Safran Aims For Repeat of 2010 Profit Jump
France's Safran posted a stronger-than-forecast 20 percent rise in 2010 core profits, growth it aims to repeat in 2011, as its jet engine business reinforced signs of economic recovery in the fourth quarter.
Safran said it expected to raise revenue by at least 5 percent and recurring profit by at least 20 percent this year, but shares fell on disappointment it had not been even bolder.
"The results reflect a more favourable context in 2010 and a similar outlook for 2011. But the valuation already includes these," Paris brokerage CM-CIC Securities said in a note.
Safran, which makes aero engines, infra-red goggles and biometric equipment, delivered further evidence of rapid growth in the security markets in 2010, driven by global uncertainty.
Chief executive Jean-Paul Herteman said underlying growth in the civil aviation market remained strong, despite the immediate concerns over travel and airline profitability caused by unrest in the Arab world and a resulting spike in oil prices.
"These events are driving up oil prices and operating costs of our customers, but hopefully they will ease pretty quickly; the aerospace market is healthy," Herteman said on Thursday.
Net profits at the state-controlled group grew 29 percent to EUR€508 million (USD$699 million) in 2010. Recurring operating income rose 20 percent to EUR€878 million on sales up 3 percent to EUR€10.76 billion. Like-for-like sales eased 1 percent.
AFTER-MARKET PICKS UP
Safran joined other major French companies this week in reporting a pick-up in activity in the fourth quarter.
Herteman said Safran had seen the first signs of a recovery in the crucial "after-market" that includes spares for the CFM56, the world's best-selling jet engine which it co-produces with General Electric of the United States.
The after-market for spares and support is an indicator of health in the economy since it is related to the trips flown by aircraft, which in turn reflect the movement of people and goods. Safran sees this market growing by 10-15 percent this year.
In 2010, Safran's recurring operating margin exceeded an 8 percent target to reach 8.2 percent, up from 7 percent.
It said it was on the way to a double-digit recurring operating margin "as early as 2012" and raised its annual dividend to 50 euro cents a share from 38 cents a year ago.
Safran's 2011 forecasts do not include recently acquired L-1 Identity Solutions, a US face-recognition software maker, or the propellants and explosives unit of French state chemicals firm SNPE. Both deals are awaiting formal approval.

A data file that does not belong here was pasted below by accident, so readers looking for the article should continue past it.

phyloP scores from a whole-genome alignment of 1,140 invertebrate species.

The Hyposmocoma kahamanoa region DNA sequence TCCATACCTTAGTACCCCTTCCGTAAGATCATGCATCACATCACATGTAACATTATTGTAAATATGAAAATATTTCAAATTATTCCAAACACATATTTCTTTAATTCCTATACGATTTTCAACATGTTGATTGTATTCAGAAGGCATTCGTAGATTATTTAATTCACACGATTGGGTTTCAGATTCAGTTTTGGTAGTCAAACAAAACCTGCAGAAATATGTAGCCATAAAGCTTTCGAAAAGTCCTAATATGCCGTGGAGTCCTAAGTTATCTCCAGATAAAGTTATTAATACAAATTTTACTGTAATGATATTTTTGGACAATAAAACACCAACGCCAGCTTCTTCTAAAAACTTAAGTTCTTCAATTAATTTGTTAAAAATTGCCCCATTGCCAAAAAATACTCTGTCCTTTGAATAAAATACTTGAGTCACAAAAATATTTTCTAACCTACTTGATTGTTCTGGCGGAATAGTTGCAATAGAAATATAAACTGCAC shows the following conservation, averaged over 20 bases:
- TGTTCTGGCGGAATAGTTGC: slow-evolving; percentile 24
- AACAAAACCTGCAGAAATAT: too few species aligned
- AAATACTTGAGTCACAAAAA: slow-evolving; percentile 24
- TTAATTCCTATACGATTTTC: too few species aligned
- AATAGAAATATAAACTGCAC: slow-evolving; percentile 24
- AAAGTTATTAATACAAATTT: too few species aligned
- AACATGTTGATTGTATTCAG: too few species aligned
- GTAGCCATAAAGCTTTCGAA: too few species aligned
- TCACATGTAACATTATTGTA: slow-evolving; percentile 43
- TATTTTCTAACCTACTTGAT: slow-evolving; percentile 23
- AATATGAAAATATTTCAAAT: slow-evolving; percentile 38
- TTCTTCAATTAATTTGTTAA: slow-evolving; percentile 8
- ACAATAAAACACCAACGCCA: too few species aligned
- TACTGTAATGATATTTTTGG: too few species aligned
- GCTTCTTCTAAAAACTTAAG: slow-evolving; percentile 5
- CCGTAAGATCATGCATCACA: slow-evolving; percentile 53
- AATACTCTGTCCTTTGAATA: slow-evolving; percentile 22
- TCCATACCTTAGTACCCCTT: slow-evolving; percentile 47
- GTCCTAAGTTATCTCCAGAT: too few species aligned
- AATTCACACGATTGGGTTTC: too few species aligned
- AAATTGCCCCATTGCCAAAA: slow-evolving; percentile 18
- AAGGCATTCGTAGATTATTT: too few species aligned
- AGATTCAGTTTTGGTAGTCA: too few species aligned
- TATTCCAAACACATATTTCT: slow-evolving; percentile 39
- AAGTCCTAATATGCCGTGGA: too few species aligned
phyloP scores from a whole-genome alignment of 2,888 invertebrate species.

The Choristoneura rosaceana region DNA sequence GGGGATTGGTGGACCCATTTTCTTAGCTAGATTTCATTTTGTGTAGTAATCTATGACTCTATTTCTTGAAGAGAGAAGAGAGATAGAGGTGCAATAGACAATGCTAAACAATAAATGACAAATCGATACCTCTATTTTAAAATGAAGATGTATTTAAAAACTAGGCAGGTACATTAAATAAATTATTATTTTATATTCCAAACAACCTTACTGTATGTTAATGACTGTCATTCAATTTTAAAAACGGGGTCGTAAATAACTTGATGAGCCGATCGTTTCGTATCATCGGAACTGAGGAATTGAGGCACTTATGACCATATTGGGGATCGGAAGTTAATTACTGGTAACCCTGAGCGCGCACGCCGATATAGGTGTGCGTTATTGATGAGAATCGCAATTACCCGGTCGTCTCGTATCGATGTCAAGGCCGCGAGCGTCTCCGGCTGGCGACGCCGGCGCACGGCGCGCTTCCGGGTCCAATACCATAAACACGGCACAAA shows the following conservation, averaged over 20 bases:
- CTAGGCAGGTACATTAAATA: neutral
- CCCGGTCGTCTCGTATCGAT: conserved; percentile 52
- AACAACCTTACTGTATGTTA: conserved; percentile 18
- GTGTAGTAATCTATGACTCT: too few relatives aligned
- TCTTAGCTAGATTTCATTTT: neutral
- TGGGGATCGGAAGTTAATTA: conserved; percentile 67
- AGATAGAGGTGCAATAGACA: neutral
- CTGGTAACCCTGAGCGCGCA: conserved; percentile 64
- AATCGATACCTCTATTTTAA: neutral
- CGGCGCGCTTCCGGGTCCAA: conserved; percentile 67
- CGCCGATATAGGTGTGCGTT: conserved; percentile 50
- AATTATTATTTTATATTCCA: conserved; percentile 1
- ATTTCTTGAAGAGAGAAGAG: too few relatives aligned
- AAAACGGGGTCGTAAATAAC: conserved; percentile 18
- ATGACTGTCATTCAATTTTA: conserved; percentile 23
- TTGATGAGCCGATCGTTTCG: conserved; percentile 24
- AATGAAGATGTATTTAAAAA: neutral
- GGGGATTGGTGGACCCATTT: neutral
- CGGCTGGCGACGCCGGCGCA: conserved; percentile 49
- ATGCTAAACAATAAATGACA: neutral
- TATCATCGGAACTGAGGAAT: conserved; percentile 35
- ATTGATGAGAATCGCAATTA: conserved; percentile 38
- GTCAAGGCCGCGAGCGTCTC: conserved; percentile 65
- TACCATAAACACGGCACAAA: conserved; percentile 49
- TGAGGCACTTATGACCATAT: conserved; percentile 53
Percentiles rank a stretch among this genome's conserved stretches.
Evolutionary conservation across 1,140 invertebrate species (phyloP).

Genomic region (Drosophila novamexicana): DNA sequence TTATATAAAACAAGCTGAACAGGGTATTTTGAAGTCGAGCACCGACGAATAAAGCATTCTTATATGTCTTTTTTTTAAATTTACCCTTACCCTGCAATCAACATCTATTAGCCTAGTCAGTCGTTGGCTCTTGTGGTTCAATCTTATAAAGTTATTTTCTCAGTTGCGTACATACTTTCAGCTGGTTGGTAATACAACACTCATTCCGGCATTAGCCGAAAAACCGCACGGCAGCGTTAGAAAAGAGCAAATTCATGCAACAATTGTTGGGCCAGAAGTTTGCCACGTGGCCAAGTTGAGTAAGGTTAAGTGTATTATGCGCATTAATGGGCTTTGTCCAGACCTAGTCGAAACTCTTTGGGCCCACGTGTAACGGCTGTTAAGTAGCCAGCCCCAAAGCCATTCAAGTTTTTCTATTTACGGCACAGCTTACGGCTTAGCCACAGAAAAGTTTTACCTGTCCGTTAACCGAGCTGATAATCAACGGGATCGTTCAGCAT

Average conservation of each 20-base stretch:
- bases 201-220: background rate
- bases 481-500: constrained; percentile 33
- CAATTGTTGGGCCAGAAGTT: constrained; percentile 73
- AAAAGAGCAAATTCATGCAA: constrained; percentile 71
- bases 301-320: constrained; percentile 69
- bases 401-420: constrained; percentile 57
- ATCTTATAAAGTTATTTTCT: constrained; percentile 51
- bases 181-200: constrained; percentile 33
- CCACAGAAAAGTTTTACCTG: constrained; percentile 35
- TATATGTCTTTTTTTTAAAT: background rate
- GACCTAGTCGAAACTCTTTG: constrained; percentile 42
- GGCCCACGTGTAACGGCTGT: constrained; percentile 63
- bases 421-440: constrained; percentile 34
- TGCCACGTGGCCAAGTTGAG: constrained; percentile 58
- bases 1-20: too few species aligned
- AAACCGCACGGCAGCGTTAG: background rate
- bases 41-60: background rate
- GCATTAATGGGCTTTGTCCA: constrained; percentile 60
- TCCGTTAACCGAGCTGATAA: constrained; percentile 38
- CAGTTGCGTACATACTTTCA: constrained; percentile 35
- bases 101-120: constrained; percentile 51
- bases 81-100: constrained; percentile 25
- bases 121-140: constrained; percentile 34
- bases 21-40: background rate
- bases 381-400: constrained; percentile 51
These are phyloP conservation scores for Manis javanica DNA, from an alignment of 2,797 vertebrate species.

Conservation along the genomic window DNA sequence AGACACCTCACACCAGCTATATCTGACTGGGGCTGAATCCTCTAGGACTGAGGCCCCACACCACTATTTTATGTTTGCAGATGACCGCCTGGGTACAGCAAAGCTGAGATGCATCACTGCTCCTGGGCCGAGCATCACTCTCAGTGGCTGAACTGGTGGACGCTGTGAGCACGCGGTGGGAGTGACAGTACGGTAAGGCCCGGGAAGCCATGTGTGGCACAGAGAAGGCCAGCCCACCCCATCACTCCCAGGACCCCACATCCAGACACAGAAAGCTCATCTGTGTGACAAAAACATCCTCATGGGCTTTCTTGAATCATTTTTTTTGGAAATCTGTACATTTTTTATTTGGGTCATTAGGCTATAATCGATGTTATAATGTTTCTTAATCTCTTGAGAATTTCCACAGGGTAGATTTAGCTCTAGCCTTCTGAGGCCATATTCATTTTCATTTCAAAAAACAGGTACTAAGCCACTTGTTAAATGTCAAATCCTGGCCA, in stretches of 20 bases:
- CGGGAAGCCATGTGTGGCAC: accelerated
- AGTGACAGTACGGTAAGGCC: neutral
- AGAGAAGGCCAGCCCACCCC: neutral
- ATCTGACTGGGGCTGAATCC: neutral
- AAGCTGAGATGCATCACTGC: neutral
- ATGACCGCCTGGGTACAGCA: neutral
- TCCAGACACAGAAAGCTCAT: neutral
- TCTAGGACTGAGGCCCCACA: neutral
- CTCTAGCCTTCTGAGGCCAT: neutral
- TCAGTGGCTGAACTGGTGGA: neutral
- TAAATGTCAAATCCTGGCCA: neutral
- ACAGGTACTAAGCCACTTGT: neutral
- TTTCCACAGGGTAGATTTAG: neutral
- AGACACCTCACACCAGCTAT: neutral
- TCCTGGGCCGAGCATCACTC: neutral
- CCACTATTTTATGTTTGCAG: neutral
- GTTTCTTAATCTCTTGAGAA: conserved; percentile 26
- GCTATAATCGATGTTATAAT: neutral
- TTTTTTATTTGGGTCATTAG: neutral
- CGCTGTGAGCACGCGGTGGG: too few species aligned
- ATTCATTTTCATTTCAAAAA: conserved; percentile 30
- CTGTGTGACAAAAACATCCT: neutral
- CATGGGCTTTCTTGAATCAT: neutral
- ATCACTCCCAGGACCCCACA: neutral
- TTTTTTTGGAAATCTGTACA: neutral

Safran agreed last September to buy most of L-1 in a USD$1 billion deal designed to strengthen what it describes as its number one position in the fast-growing biometrics industry.
The use of biometrics, allowing machines to identify people through unique characteristics of each human body, is spreading quickly due to growing security fears. However, privacy concerns have slowed their adoption in some markets.
In 2010, Safran's security profits rose 49 percent to top EUR€1 billion. They surpassed the profitability of engines by generating margins of 12.3 percent, due in part to acquisitions.
Safran, which backed away from efforts to buy French aero equipment supplier Zodiac for about EUR€3 billion in December, ended the year with EUR€24 million in net cash.
Herteman said without elaborating that this positive cash position gave Safran "strategic capability".
The turnaround from net debt of EUR€498 million a year earlier came in part from a French stimulus package and "commercial settlement" with plane makers.
Herteman declined to give details but said these payments were tied to delays outside Safran's control. Safran said its 2010 revenues had been clipped by production delays on the Airbus A380 and the Boeing 787 Dreamliner.
Strong cash generation at Safran was also helped by a quicker than expected recovery in payments from France's defence ministry which had been hit by a computer fiasco last year.